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My Annual Property Tax Gripe

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Complaining about property tax

Ugh! I received our annual property tax bills a few days ago. Surprisingly, they didn’t increase much this year. For 2022, our property taxes increased from $13,622 to $13,754. Oh wow, that’s a 2% increase from last year, just $132. This is much better than in recent years. Usually, we see about 4-5% increase every year.

However, I am still upset with this tax. The quality of life has gone down tremendously over the last few years. There are homeless camps all over the city. Shoplifters are running wild. Businesses are leaving downtown and Portland is no longer the vibrant city it used to be. I’m tired of paying more taxes every year when things keep getting worse. But you know what they say about death and taxes. It’s unavoidable. Today, I’ll just gripe a bit about our taxes and share how property tax works in Multnomah county.

Property Tax Rule

Our property tax rule is a bit complicated, but I’ll try to explain it simply. In 1997, the taxable value of properties was frozen and this “assessed value” can increase by only 3% every year. The property tax is based on the assessed value and most homeowners pay a little more taxes every year. The city can reassess a home when the homeowner makes major improvements such as a basement refinishing or a kitchen remodel. Reassessment usually means the AV and property tax will increase tremendously. This is why our neighbor’s property tax is more than twice what we pay.

Property tax can also increase when voters pass various bonds. We’ll take a look at our duplex as an example.

Duplex property tax

In 2018, the AV increased 3%, but the tax increased 9%. This increase was due to 2 bonds that passed in 2017. A $750 million school bond and a $250 million affordable housing bond. Voters passed these bonds and everyone will have to pay for them. Even renters will feel the effect of the property tax increase because rent will go up. Landlords can’t eat all these increases. Our property tax, insurance, and HOA fee have all increased over the last 12 months.

Note: The AV is usually much lower than the real value of a property because the increase is capped at 3% annually. I’ll ignore the “real market value” for now because I don’t want to complicate the issue further. The property is often reassessed when it is sold, but if there are no major improvements, then the AV won’t increase over 3%.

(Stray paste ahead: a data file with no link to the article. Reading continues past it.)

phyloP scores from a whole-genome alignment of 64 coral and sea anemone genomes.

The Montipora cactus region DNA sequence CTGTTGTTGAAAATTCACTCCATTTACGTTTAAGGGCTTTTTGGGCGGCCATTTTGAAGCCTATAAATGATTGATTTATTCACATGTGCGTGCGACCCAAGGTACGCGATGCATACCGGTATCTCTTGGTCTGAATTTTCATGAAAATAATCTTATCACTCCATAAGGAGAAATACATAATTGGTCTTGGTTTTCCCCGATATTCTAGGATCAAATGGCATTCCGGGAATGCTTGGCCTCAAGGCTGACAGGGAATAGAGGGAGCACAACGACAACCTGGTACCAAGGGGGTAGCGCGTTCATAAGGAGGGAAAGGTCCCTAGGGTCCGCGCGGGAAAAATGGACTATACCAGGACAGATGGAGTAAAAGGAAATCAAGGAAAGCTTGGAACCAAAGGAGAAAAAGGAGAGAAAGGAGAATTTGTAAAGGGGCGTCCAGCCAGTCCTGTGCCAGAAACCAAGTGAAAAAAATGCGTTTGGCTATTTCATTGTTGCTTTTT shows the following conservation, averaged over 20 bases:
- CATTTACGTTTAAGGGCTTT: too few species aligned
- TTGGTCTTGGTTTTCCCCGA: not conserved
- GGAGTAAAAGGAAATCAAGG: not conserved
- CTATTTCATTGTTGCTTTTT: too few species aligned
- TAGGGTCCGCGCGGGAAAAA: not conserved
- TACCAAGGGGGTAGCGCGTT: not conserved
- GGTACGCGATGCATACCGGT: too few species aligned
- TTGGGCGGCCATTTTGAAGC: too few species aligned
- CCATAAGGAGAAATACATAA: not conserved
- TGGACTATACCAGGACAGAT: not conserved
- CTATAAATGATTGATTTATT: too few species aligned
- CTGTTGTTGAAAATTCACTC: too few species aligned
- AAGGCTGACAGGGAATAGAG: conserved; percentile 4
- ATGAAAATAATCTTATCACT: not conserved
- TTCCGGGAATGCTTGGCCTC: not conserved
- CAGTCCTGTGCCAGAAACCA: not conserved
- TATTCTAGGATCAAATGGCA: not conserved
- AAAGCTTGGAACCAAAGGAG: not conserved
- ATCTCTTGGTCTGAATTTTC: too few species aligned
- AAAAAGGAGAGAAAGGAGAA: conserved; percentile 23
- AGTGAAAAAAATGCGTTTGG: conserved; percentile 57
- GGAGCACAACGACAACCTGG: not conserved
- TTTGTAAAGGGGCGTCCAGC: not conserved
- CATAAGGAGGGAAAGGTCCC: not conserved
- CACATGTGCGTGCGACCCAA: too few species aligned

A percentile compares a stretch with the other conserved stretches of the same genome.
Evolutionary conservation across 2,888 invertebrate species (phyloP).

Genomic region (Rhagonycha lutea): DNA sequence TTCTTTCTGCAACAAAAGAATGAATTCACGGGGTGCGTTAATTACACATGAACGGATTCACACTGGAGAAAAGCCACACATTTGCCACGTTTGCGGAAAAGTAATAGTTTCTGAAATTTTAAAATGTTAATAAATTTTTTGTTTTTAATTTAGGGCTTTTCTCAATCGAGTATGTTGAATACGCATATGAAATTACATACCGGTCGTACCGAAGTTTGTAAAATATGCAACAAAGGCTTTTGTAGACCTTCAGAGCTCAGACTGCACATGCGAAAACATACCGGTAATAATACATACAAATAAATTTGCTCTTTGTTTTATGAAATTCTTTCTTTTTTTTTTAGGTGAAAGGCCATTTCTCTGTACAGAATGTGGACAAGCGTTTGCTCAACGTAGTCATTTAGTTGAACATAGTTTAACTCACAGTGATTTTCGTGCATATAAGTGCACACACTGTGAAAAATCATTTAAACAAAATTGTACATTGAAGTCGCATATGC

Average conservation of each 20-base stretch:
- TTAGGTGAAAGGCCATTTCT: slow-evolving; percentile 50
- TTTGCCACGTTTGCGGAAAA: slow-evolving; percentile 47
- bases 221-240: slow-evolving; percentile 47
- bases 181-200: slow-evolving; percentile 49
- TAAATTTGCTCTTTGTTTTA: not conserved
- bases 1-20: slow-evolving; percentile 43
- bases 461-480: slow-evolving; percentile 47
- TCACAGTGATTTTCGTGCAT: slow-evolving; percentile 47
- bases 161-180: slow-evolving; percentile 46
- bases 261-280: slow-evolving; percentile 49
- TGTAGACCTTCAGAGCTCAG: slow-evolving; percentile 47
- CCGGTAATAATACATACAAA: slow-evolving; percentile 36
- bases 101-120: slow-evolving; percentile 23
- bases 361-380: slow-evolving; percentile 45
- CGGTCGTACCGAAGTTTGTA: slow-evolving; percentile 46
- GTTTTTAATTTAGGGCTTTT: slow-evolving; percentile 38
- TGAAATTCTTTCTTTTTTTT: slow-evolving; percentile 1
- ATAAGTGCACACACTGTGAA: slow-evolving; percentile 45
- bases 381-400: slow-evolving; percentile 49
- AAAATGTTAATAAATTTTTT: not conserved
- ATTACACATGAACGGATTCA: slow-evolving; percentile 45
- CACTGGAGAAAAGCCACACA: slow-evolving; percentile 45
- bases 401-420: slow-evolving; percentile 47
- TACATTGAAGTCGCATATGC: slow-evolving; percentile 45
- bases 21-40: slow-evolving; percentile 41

Investing elsewhere

This post was originally written in 2018. Back then we lived in a 2 bedroom condo and has 3 rental units. A duplex and a 1 bedroom condo. Since then, we sold and moved into the duplex. Now, we have just 2 property tax bills. It’s a bit simpler.

When we sold, I used the money to pay off the mortgage on the 1 bedroom condo and invest the rest in real estate crowdfunding. In hindsight, I should have invest everything in real estate crowdfunding. The annualized ROI has been excellent, about 13%. I should have refinance the 1 bedroom condo when the rate was low instead of paying it off. The rate was quite good back in 2019 and 2020.

Property Tax Charts

The chart below shows the history of the taxes on our 2 properties.

It’s nice to have a little break from the relentless march upward. The last time the property tax didn’t increase was during the 2008 financial crisis. I’m pretty glad we only have 2 properties now. The bill would be well over $20,000 if we still had 3 properties.

Real Market Value Chart

Just for fun, we’ll look at the “real market value” as well. This is the city’s guess at what our properties are really worth.

This seems pretty accurate. Our duplex is probably worth around $760,000. The 1 bedroom condo is worth around $240,000. I’m just glad we aren’t looking for a house today. Everything seems so expensive. We owe about $266,000 on the mortgage. So our equity is pretty good. If the rate ever comes down, I might take out a HELOC to remodel the duplex. We have been updating the place, but it needs a complete kitchen and bath overhaul.

Eventually, we plan to move to Santa Barbara, CA. The houses there are quite expensive. Even a small house cost over $1,2500,000. We’ll probably need to get a mortgage right before Mrs. RB40 retires. Otherwise, we might not be able to borrow much when we’re both unemployed. I guess we’ll see how it goes.

Do you get psychotic every time you see your new property tax bill? Did your property tax increase this year?

***If you want to invest in real estate, but don’t want to be a landlord, check out CrowdStreet. You can generate very nice passive income from real estate projects like apartments, offices, restaurants, and single-family homes. See how I’m doing with my real estate crowdfunding investment.

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Joe started Retire by 40 in 2010 to figure out how to retire early. After 16 years of investing and saving, he achieved financial independence and retired at 38.

Passive income is the key to early retirement. This year, Joe is investing in commercial real estate with CrowdStreet. They have many projects across the USA so check them out!

Joe also highly recommends Personal Capital for DIY investors. They have many useful tools that will help you reach financial independence.

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